|White orange tip|
The characteristics of this species vary according to the season in which the eggs are laid.
The male has chalky-white wings with the apical half of the forewing and terminal margin of the hindwing broadly black. There is a broad, rich, orange patch obliquely across the black area extended to the upper apex of the forewing. At the lower apex this orange patch is very broad and leaves only the tip of the wing black along with a comparatively narrow band along the edge. The base of the wing is covered with black scales.
The underside of the wing is a rich sulphur-yellow as in other species of the genus, and is covered with reddish brown, short, transverse striations and minute dots. The forewing has an orange patch on the upperside which can be plainly seen because of the transparency on the wing, a broadly triangular area below this cell white, large and prominent discocellular spots with a white centre. Both forewings and hindwings have a discal transverse series of reddish-brown spots, more or less conspicuous, the spots always centred with white. In other species in the genus these is characteristic of the dry-season broods. On the forewing the patch above the tornus is prominent and in some specimens very large. The antennae are reddish brown and the head and thorax anteriorly are covered with reddish-brown hairs. The upperside of the thorax is grey with white hairs and the abdomen is black. The under side of the head, thorax and abdomen are white.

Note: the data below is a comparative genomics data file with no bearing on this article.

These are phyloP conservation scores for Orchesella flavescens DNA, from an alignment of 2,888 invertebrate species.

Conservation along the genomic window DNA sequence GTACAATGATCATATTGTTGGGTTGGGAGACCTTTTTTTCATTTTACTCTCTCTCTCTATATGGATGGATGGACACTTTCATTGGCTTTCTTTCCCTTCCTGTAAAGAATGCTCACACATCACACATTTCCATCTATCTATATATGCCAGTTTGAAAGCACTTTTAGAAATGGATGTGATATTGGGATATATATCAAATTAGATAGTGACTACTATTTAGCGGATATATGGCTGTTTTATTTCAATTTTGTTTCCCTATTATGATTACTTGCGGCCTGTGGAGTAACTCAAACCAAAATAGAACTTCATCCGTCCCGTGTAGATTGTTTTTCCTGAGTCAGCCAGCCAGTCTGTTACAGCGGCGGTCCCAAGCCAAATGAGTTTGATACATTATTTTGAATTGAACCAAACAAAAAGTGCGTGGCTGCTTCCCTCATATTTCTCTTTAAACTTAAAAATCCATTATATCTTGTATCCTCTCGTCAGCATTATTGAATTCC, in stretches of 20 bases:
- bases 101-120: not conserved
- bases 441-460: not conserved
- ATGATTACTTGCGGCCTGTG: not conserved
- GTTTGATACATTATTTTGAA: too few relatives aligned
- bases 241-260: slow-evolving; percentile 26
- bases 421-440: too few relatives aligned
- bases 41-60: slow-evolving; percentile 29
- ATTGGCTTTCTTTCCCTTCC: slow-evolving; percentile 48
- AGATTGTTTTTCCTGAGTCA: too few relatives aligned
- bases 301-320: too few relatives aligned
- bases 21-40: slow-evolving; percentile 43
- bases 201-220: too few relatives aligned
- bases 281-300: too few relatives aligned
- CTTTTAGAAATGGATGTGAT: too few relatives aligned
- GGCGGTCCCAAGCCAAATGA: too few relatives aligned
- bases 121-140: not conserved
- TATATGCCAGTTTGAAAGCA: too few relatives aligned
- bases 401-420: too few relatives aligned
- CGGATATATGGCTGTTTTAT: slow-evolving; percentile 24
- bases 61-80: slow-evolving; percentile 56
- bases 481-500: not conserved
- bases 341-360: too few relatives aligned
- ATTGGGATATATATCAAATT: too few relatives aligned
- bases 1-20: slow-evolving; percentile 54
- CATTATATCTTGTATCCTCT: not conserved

The female is similar with the upper forewing having the orange patch on the black apical area narrower, posteriorly truncate and not extending so far down. There is also an outer transverse series of four black spots on the orange parch in interspaces 2 to 5. The underside is similar to that of the male but the markings are slightly larger. The antennae, head, thorax and abdomen are also similar.
In both sexes this differs less from the wet-season form than it does in Ixias pyrene and Ixias verna. The characteristic dry-season markings on the underside are more visible, on some occasions very much more pronounced.
The wingspan in both sexes is 54–56 mm.
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- Bingham, C.T. (1907). The Fauna of British India, Including Ceylon and Burma. II (1st ed.). London: Taylor and Francis, Ltd.
- http://www04.us.archive.org/stream/butterflies02bingiala /butterflies02bingiala_djvu.txt
- Kunte, K. 2006. Additions to known larval host plants of Indian butterflies. Journal of the Bombay Natural History Society 103(1):119-120